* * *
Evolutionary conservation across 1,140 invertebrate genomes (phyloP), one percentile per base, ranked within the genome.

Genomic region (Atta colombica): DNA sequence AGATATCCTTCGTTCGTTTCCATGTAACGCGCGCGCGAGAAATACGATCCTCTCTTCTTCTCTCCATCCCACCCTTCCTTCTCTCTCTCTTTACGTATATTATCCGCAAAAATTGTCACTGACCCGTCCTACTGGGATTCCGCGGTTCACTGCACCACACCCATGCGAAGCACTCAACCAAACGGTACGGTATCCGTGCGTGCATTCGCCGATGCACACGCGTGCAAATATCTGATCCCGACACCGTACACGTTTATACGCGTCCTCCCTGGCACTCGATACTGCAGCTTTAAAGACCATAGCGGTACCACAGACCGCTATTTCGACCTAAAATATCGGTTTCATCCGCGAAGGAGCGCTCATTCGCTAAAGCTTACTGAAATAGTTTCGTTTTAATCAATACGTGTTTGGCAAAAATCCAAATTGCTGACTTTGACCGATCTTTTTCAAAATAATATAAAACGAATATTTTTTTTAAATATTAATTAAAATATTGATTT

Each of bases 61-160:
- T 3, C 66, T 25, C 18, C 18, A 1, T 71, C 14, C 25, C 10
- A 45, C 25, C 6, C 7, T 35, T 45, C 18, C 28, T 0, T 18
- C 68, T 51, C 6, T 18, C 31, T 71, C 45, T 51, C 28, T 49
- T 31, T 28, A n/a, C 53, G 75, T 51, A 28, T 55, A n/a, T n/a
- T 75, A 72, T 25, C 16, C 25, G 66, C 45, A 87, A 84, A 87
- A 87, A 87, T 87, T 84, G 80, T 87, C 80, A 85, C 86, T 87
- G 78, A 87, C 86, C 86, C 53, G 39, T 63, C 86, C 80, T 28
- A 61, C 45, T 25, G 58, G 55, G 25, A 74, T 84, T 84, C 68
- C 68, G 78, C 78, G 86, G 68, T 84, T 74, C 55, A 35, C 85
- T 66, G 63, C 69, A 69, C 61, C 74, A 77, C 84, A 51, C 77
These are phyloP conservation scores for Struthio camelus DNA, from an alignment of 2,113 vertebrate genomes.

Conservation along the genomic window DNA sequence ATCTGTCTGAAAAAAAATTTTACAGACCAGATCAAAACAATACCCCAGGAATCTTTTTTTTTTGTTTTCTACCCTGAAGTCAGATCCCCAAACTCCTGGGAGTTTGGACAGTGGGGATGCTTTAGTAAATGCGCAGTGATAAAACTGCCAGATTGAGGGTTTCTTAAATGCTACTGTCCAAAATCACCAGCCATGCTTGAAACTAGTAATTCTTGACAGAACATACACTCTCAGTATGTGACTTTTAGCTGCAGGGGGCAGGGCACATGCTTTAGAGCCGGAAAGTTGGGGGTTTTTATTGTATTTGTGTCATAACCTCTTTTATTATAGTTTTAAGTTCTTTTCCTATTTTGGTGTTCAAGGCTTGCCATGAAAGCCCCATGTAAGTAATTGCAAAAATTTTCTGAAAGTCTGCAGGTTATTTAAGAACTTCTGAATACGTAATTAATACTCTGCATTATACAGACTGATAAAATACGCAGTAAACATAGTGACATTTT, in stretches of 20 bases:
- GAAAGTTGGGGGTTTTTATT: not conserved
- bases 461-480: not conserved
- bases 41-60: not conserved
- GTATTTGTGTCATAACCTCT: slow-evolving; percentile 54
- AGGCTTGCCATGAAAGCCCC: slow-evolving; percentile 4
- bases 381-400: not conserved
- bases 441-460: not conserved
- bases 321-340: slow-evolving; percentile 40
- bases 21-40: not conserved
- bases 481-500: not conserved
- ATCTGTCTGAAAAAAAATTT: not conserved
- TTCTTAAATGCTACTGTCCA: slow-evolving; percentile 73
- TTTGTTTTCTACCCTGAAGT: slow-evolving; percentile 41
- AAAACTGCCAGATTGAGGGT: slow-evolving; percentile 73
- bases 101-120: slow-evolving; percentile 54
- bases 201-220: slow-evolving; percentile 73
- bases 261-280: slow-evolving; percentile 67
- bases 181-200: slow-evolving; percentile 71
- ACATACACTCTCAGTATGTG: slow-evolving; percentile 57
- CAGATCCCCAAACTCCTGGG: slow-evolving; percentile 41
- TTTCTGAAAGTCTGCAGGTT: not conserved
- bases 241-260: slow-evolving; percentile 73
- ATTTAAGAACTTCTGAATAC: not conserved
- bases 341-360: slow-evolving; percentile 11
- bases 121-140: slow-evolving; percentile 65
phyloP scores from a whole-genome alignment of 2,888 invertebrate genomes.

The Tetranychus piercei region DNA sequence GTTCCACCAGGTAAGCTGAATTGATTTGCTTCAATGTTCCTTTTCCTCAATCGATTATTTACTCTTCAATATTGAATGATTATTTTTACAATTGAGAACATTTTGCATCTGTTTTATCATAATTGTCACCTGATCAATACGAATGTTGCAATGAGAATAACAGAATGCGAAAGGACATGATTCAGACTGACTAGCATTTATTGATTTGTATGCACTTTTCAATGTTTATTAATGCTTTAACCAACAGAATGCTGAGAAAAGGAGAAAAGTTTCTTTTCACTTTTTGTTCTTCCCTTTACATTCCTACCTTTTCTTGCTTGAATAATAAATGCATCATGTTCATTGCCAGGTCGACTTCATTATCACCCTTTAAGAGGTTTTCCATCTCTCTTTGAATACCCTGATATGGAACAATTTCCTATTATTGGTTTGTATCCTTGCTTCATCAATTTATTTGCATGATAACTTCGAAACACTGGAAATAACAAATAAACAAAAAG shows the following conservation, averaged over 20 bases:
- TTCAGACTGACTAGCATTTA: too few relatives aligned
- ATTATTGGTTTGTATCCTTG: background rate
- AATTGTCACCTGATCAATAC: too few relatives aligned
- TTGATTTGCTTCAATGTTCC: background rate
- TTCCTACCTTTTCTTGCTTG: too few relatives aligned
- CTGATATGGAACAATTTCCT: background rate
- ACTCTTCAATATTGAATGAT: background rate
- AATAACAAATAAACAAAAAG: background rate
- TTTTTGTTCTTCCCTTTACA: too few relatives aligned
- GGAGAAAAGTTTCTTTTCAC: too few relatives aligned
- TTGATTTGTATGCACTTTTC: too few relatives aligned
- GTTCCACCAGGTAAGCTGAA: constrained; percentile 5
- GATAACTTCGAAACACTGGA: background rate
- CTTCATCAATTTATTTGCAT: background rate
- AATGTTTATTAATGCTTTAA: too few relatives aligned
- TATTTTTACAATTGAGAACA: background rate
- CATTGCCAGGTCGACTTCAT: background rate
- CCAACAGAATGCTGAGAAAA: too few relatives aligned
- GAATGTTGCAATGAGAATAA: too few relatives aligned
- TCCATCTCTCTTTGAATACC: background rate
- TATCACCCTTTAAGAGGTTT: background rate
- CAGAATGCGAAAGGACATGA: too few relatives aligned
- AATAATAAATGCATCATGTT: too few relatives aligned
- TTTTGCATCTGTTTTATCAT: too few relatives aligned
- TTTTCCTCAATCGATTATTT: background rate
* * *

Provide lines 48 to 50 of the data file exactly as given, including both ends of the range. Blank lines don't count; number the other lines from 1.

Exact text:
- CTGATATGGAACAATTTCCT: background rate
- ACTCTTCAATATTGAATGAT: background rate
- AATAACAAATAAACAAAAAG: background rate